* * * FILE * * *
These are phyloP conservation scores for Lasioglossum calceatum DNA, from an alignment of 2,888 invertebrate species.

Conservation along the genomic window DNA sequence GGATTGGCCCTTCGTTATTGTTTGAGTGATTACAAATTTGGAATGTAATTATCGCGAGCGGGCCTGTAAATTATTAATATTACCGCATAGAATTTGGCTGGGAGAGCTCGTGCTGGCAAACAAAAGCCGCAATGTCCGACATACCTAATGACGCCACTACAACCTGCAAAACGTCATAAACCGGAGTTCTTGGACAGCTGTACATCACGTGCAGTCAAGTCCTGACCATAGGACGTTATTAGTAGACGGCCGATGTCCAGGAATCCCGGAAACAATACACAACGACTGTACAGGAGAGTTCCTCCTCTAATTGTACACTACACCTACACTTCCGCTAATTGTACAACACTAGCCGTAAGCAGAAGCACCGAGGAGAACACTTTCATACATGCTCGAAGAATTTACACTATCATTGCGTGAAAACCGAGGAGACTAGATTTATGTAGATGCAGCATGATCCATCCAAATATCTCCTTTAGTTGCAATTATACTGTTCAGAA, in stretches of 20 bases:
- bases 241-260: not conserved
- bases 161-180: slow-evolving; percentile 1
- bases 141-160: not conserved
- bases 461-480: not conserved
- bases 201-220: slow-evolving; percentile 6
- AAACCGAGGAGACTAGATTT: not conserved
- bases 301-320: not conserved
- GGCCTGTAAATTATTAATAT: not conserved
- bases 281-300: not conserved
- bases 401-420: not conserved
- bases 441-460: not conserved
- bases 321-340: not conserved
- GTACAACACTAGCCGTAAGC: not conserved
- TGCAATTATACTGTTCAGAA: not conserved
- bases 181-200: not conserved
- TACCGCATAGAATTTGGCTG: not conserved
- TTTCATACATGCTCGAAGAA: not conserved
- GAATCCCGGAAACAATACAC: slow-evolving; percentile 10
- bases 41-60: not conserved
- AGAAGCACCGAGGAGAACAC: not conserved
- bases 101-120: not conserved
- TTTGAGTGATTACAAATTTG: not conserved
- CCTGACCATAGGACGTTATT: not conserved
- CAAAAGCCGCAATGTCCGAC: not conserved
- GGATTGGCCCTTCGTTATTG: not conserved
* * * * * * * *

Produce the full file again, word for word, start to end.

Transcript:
These are phyloP conservation scores for Lasioglossum calceatum DNA, from an alignment of 2,888 invertebrate species.

Conservation along the genomic window DNA sequence GGATTGGCCCTTCGTTATTGTTTGAGTGATTACAAATTTGGAATGTAATTATCGCGAGCGGGCCTGTAAATTATTAATATTACCGCATAGAATTTGGCTGGGAGAGCTCGTGCTGGCAAACAAAAGCCGCAATGTCCGACATACCTAATGACGCCACTACAACCTGCAAAACGTCATAAACCGGAGTTCTTGGACAGCTGTACATCACGTGCAGTCAAGTCCTGACCATAGGACGTTATTAGTAGACGGCCGATGTCCAGGAATCCCGGAAACAATACACAACGACTGTACAGGAGAGTTCCTCCTCTAATTGTACACTACACCTACACTTCCGCTAATTGTACAACACTAGCCGTAAGCAGAAGCACCGAGGAGAACACTTTCATACATGCTCGAAGAATTTACACTATCATTGCGTGAAAACCGAGGAGACTAGATTTATGTAGATGCAGCATGATCCATCCAAATATCTCCTTTAGTTGCAATTATACTGTTCAGAA, in stretches of 20 bases:
- bases 241-260: not conserved
- bases 161-180: slow-evolving; percentile 1
- bases 141-160: not conserved
- bases 461-480: not conserved
- bases 201-220: slow-evolving; percentile 6
- AAACCGAGGAGACTAGATTT: not conserved
- bases 301-320: not conserved
- GGCCTGTAAATTATTAATAT: not conserved
- bases 281-300: not conserved
- bases 401-420: not conserved
- bases 441-460: not conserved
- bases 321-340: not conserved
- GTACAACACTAGCCGTAAGC: not conserved
- TGCAATTATACTGTTCAGAA: not conserved
- bases 181-200: not conserved
- TACCGCATAGAATTTGGCTG: not conserved
- TTTCATACATGCTCGAAGAA: not conserved
- GAATCCCGGAAACAATACAC: slow-evolving; percentile 10
- bases 41-60: not conserved
- AGAAGCACCGAGGAGAACAC: not conserved
- bases 101-120: not conserved
- TTTGAGTGATTACAAATTTG: not conserved
- CCTGACCATAGGACGTTATT: not conserved
- CAAAAGCCGCAATGTCCGAC: not conserved
- GGATTGGCCCTTCGTTATTG: not conserved